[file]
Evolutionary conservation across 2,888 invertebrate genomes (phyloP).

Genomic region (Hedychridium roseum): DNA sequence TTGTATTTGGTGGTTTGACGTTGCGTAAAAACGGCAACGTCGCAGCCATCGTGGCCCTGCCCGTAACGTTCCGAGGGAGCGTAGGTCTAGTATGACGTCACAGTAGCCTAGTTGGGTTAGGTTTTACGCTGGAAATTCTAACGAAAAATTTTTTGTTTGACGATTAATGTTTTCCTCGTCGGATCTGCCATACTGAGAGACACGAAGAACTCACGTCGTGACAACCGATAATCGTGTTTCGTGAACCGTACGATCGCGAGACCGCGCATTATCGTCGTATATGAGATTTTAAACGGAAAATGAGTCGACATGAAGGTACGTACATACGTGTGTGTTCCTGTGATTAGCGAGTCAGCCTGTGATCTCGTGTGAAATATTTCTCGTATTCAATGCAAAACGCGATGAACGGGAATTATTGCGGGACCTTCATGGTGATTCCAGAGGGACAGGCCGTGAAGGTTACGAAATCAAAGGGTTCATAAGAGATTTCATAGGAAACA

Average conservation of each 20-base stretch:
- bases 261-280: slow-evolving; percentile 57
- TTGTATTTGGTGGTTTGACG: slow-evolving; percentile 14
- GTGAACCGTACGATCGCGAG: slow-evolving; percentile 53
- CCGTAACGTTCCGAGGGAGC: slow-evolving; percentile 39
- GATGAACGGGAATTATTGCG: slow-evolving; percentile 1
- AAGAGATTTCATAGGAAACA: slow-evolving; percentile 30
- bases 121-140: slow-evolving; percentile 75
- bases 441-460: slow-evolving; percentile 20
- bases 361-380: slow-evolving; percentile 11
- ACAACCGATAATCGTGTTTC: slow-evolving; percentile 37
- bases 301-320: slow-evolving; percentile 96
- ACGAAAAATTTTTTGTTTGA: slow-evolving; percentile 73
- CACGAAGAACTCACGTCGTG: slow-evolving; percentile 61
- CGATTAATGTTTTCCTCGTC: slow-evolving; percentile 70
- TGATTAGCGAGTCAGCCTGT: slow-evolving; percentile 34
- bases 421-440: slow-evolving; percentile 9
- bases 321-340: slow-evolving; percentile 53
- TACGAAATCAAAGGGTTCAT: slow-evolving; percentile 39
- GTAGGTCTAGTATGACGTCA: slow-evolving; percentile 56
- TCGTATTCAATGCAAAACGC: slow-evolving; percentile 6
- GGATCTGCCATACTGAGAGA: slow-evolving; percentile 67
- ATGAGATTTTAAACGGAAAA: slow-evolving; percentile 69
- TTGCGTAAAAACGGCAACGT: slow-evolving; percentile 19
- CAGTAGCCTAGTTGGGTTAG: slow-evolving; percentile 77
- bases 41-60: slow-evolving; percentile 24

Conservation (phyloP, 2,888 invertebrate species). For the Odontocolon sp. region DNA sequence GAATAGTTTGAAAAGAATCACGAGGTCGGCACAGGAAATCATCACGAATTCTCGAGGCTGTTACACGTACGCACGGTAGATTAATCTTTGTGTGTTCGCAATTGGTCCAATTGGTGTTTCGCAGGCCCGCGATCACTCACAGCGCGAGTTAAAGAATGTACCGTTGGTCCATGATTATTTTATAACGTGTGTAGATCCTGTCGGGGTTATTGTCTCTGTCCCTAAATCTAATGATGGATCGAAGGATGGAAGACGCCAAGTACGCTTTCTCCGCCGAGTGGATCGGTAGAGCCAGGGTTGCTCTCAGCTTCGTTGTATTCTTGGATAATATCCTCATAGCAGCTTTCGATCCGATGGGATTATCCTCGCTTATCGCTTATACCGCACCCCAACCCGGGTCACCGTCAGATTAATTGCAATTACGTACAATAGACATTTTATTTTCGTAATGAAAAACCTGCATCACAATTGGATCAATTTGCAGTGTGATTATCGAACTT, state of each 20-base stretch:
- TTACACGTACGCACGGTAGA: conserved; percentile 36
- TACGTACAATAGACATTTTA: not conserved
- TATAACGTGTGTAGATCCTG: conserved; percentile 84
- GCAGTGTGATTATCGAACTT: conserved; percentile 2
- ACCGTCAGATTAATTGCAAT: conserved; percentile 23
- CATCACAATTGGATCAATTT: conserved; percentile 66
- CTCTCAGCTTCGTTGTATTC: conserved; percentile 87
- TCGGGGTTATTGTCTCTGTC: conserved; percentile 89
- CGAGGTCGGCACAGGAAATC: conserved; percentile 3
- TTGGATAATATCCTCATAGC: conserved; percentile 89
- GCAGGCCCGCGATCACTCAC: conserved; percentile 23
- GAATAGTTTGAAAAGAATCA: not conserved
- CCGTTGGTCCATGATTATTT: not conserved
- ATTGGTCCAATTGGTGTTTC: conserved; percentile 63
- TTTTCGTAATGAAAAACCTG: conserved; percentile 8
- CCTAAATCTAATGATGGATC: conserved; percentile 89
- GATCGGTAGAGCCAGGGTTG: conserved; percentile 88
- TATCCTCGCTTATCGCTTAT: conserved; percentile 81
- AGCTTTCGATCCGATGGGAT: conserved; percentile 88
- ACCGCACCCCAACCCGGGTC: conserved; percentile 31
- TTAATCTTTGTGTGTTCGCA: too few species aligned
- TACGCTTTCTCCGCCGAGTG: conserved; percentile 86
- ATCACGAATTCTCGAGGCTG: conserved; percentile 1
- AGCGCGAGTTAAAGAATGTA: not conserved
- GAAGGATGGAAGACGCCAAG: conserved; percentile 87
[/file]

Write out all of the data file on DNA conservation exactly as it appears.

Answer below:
Evolutionary conservation across 2,888 invertebrate genomes (phyloP).

Genomic region (Hedychridium roseum): DNA sequence TTGTATTTGGTGGTTTGACGTTGCGTAAAAACGGCAACGTCGCAGCCATCGTGGCCCTGCCCGTAACGTTCCGAGGGAGCGTAGGTCTAGTATGACGTCACAGTAGCCTAGTTGGGTTAGGTTTTACGCTGGAAATTCTAACGAAAAATTTTTTGTTTGACGATTAATGTTTTCCTCGTCGGATCTGCCATACTGAGAGACACGAAGAACTCACGTCGTGACAACCGATAATCGTGTTTCGTGAACCGTACGATCGCGAGACCGCGCATTATCGTCGTATATGAGATTTTAAACGGAAAATGAGTCGACATGAAGGTACGTACATACGTGTGTGTTCCTGTGATTAGCGAGTCAGCCTGTGATCTCGTGTGAAATATTTCTCGTATTCAATGCAAAACGCGATGAACGGGAATTATTGCGGGACCTTCATGGTGATTCCAGAGGGACAGGCCGTGAAGGTTACGAAATCAAAGGGTTCATAAGAGATTTCATAGGAAACA

Average conservation of each 20-base stretch:
- bases 261-280: slow-evolving; percentile 57
- TTGTATTTGGTGGTTTGACG: slow-evolving; percentile 14
- GTGAACCGTACGATCGCGAG: slow-evolving; percentile 53
- CCGTAACGTTCCGAGGGAGC: slow-evolving; percentile 39
- GATGAACGGGAATTATTGCG: slow-evolving; percentile 1
- AAGAGATTTCATAGGAAACA: slow-evolving; percentile 30
- bases 121-140: slow-evolving; percentile 75
- bases 441-460: slow-evolving; percentile 20
- bases 361-380: slow-evolving; percentile 11
- ACAACCGATAATCGTGTTTC: slow-evolving; percentile 37
- bases 301-320: slow-evolving; percentile 96
- ACGAAAAATTTTTTGTTTGA: slow-evolving; percentile 73
- CACGAAGAACTCACGTCGTG: slow-evolving; percentile 61
- CGATTAATGTTTTCCTCGTC: slow-evolving; percentile 70
- TGATTAGCGAGTCAGCCTGT: slow-evolving; percentile 34
- bases 421-440: slow-evolving; percentile 9
- bases 321-340: slow-evolving; percentile 53
- TACGAAATCAAAGGGTTCAT: slow-evolving; percentile 39
- GTAGGTCTAGTATGACGTCA: slow-evolving; percentile 56
- TCGTATTCAATGCAAAACGC: slow-evolving; percentile 6
- GGATCTGCCATACTGAGAGA: slow-evolving; percentile 67
- ATGAGATTTTAAACGGAAAA: slow-evolving; percentile 69
- TTGCGTAAAAACGGCAACGT: slow-evolving; percentile 19
- CAGTAGCCTAGTTGGGTTAG: slow-evolving; percentile 77
- bases 41-60: slow-evolving; percentile 24

Conservation (phyloP, 2,888 invertebrate species). For the Odontocolon sp. region DNA sequence GAATAGTTTGAAAAGAATCACGAGGTCGGCACAGGAAATCATCACGAATTCTCGAGGCTGTTACACGTACGCACGGTAGATTAATCTTTGTGTGTTCGCAATTGGTCCAATTGGTGTTTCGCAGGCCCGCGATCACTCACAGCGCGAGTTAAAGAATGTACCGTTGGTCCATGATTATTTTATAACGTGTGTAGATCCTGTCGGGGTTATTGTCTCTGTCCCTAAATCTAATGATGGATCGAAGGATGGAAGACGCCAAGTACGCTTTCTCCGCCGAGTGGATCGGTAGAGCCAGGGTTGCTCTCAGCTTCGTTGTATTCTTGGATAATATCCTCATAGCAGCTTTCGATCCGATGGGATTATCCTCGCTTATCGCTTATACCGCACCCCAACCCGGGTCACCGTCAGATTAATTGCAATTACGTACAATAGACATTTTATTTTCGTAATGAAAAACCTGCATCACAATTGGATCAATTTGCAGTGTGATTATCGAACTT, state of each 20-base stretch:
- TTACACGTACGCACGGTAGA: conserved; percentile 36
- TACGTACAATAGACATTTTA: not conserved
- TATAACGTGTGTAGATCCTG: conserved; percentile 84
- GCAGTGTGATTATCGAACTT: conserved; percentile 2
- ACCGTCAGATTAATTGCAAT: conserved; percentile 23
- CATCACAATTGGATCAATTT: conserved; percentile 66
- CTCTCAGCTTCGTTGTATTC: conserved; percentile 87
- TCGGGGTTATTGTCTCTGTC: conserved; percentile 89
- CGAGGTCGGCACAGGAAATC: conserved; percentile 3
- TTGGATAATATCCTCATAGC: conserved; percentile 89
- GCAGGCCCGCGATCACTCAC: conserved; percentile 23
- GAATAGTTTGAAAAGAATCA: not conserved
- CCGTTGGTCCATGATTATTT: not conserved
- ATTGGTCCAATTGGTGTTTC: conserved; percentile 63
- TTTTCGTAATGAAAAACCTG: conserved; percentile 8
- CCTAAATCTAATGATGGATC: conserved; percentile 89
- GATCGGTAGAGCCAGGGTTG: conserved; percentile 88
- TATCCTCGCTTATCGCTTAT: conserved; percentile 81
- AGCTTTCGATCCGATGGGAT: conserved; percentile 88
- ACCGCACCCCAACCCGGGTC: conserved; percentile 31
- TTAATCTTTGTGTGTTCGCA: too few species aligned
- TACGCTTTCTCCGCCGAGTG: conserved; percentile 86
- ATCACGAATTCTCGAGGCTG: conserved; percentile 1
- AGCGCGAGTTAAAGAATGTA: not conserved
- GAAGGATGGAAGACGCCAAG: conserved; percentile 87